World Theater

912 Ninth Street,
Sacramento, CA 95814

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Opened in the 1920’s as the Plaza Theater. By 1941, it had been renamed Roxie Theater and was operated by the T & D Jr. Enterprises chain. Last known as the World Theater, it closed around 1973.

Contributed by Lost Memory

Recent comments (view all 6 comments)

kencmcintyre
kencmcintyre on October 8, 2007 at 5:24 pm

A.G. Meister & Sons Carriage Factory currently occupies 910-914 Ninth Street. I haven’t come up with any pictures of the business, however. They may have taken over the theater building.

kencmcintyre
kencmcintyre on October 8, 2007 at 9:01 pm

That’s interesting. I was wondering what the demand for carriages was in 2007. I’d be curious to see a photo of the building.

JohnRice
JohnRice on July 5, 2008 at 9:19 am

The World was a grind house when I moved to Sacramento in 1962. It programmed double features for about 50 cents admission, showings daily from 1:00 PM to midnight as I recall. I still remember the first program I saw there, a couple of Fox CinemaScope films from the 1950’s, “The Tall Men” with Clark Gable and Jane Russell and “April Love” with Pat Boone and Shirley Jones. The color on “The Tall Men” had already turned pink, the first time I’d seen than phenomenon. Do I have a good memory of what?

A short time later the World changed to a triple feature, daily change of programs, open all night policy. There was quite an eclectic mix in the programming those days. You could see fairly recent (a year or two old) features mixed with stuff from the 1930’s and 1940’s. I remember watching “Rocket Ship” (feature version of a Flash Gordon serial), an old Universal Bob Baker western, lots of the Warner Brothers classics, a bunch of 1950’s Columbia features, etc. etc. ect. There was no rhyme or reason to the combination of titles on the same program but that was typical of the grindhouses of the era.

The World was a great place for a young film buff like myself or anybody else looking to see some cheap flicks and some you couldn’t see anywhere else in town. The audience seemed to consist mainly of older people and transients and for the most part they were pretty well behaved. This was before alcoholics, druggies, punks and idiots took over the grind houses. That small men’s restroom at the top of the stairs could get pretty smelly at times though! The biggest problem with the World is that they didn’t advertise in the Sacramento Bee or Union. No programs at the theater either. You had to go down to the theater or buy one the the now defunct San Francisco newspapers (Call Bulletin?) where ironically they did have a small classified ad, probably because they were part of a chain, United California Theaters I believe, who advertised all of their Northern California theaters that way.

The triple feature grind policy didn’t last much beyond the mid 1960’s. The World policy then changed to softcore sex films with a new operator. It later went hardcore and became part of the Pussycat chain, the second Pussycat in Sacramento (first was the former Encore on K Street).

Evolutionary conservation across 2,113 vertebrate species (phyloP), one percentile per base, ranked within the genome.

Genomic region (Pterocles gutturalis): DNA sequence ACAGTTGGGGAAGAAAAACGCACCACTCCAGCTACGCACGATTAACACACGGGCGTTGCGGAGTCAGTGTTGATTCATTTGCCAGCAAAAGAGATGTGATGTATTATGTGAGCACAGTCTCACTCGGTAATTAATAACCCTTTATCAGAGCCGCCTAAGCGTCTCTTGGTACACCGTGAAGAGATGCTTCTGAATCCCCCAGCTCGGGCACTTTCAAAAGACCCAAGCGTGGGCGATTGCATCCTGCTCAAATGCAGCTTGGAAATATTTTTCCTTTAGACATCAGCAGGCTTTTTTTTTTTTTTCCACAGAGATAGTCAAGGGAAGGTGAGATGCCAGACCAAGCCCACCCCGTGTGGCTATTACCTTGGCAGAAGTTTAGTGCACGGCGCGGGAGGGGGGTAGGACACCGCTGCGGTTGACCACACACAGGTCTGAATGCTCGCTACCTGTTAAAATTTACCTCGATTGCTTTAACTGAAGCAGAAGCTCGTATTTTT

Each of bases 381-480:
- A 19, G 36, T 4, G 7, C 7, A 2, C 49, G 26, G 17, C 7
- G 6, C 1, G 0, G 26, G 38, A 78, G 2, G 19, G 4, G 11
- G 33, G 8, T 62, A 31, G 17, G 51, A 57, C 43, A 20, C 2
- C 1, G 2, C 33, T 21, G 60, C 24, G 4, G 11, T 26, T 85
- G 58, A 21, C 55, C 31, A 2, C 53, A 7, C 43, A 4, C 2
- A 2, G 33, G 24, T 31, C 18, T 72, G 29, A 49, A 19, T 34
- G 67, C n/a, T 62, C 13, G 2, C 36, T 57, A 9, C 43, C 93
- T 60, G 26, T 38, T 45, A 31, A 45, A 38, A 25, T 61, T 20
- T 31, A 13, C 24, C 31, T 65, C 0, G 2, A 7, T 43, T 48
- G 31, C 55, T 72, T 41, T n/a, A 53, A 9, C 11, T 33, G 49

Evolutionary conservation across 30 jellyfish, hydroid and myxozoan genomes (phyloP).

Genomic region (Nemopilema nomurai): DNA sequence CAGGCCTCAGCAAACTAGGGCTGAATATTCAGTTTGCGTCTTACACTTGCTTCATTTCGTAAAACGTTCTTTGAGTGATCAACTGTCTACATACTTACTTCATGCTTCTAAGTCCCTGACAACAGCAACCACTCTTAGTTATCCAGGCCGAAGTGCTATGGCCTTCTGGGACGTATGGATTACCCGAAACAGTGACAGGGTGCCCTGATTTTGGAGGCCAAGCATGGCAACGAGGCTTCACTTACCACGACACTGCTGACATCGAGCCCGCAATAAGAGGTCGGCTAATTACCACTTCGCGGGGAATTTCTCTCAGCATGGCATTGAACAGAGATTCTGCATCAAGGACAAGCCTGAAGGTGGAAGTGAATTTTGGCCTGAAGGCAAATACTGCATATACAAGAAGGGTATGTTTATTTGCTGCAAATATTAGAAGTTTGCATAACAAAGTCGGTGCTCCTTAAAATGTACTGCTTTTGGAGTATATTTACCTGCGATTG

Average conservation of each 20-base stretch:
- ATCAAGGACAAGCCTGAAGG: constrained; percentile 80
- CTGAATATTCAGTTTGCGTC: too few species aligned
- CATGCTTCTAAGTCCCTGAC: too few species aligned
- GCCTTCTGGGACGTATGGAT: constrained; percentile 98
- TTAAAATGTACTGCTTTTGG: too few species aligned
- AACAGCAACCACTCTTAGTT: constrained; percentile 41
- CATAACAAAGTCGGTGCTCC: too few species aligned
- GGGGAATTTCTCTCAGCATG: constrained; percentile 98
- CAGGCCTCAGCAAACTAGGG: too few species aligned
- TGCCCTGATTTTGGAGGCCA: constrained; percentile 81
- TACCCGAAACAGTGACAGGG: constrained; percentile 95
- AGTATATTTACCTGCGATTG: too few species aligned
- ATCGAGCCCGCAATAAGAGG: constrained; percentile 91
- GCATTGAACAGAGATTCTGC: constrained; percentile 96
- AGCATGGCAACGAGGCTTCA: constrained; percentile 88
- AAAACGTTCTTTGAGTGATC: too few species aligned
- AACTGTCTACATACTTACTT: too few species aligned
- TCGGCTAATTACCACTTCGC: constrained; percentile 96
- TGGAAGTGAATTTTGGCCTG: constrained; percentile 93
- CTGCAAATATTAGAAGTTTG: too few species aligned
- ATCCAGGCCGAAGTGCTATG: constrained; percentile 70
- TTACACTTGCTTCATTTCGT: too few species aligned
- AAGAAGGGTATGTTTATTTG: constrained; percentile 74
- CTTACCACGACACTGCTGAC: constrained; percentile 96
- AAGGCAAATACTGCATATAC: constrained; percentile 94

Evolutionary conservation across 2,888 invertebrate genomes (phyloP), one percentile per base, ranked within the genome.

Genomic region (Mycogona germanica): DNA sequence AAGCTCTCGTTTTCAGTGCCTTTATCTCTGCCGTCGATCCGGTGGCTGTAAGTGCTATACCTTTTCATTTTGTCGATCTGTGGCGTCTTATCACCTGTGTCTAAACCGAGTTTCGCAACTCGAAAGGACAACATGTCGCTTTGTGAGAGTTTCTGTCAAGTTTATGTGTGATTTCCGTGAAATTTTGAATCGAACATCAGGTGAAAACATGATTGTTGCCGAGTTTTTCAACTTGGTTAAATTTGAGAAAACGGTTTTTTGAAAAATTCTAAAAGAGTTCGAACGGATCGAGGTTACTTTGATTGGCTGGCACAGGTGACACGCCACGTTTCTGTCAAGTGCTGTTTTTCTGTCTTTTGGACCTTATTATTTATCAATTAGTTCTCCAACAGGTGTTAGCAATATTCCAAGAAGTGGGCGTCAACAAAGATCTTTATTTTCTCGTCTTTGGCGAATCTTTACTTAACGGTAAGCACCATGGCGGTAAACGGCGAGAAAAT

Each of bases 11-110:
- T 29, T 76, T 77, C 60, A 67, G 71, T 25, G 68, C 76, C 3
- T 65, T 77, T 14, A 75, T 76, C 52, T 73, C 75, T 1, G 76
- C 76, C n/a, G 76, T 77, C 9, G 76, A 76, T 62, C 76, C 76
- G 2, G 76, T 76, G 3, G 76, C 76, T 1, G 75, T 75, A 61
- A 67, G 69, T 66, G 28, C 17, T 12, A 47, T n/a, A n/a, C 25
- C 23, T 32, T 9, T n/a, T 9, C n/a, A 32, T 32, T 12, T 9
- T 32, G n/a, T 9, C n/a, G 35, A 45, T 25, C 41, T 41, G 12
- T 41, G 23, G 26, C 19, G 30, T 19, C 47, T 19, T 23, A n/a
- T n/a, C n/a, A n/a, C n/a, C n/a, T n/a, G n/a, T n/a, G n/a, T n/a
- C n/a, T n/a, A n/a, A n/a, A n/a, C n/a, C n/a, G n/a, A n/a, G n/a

I don’t remember when the Encore was closed and demolished but I belive the 9th Street entrance to the Sacramento main library now stands in it’s place. The theater wasn’t much, certainly not a movie palace, but it had it’s own character and I have fond memories of the few years I attended.

JohnRice
JohnRice on July 5, 2008 at 9:23 am

Oops in the first sentence of my last paragraph above I meant the World, not the Encore when I talked about the closing. I sure wish we could edit our posts on Cinema Treasures. As many times as I proof read them I frequently notice a boo-boo after I’ve posted.

JCL
JCL on April 8, 2009 at 12:38 pm

Posting by: jwr, is very accurate. Now I really want to test your memory…I grew up in Sacto, in the Oak Park community, (1940-50s).I have a posting of the California and Oak Park,(Guild)theatres. Worked the California as a teen, and watched it, as it burned in the 1950s. Yes, the Roxie was a United Calif operation as was the
California; Colonial; Rio and Alameda, owned by several families: Syufy-Naify and ?. QUESTION: you mention remembering the ENCORE, I also worked,(a short time) prior, as the ‘STUDIO’, do you, or anyone recall? Would have been early ‘50s. Had a terrible tragedy during
one of the regular 'kiddie matinees’, a deranged person attacked,

(with a knife) a young boy in the restroom, severly hurting,(or
killed) him. Cannot find any ref in Sacto Bee past issues. Not one

of my pleasurable memories of 30 years in theatre management. I know the ‘Encore’ also became a Hispanic venue, was that prior or after ‘Pussycat’ chain? JCL

JCL
JCL on April 8, 2009 at 12:40 pm

Posting by: jwr, is very accurate. Now I really want to test your memory…I grew up in Sacto, in the Oak Park community, (1940-50s).I have a posting of the California and Oak Park,(Guild)theatres. Worked the California as a teen, and watched it, as it burned in the 1950s. Yes, the Roxie was a United Calif operation as was the
California; Colonial; Rio and Alameda, owned by several families: Syufy-Naify and ?. QUESTION: you mention remembering the ENCORE, I also worked,(a short time) prior, as the ‘STUDIO’, do you, or anyone recall? Would have been early ‘50s. Had a terrible tragedy during
one of the regular 'kiddie matinees’, a deranged person attacked,
(with a knife) a young boy in the restroom, severly hurting,(or
killed) him. Cannot find any ref in Sacto Bee past issues. Not one
of my pleasurable memories of 30 years in theatre management. I know the ‘Encore’ also became a Hispanic venue, was that prior or after ‘Pussycat’ chain? JCL

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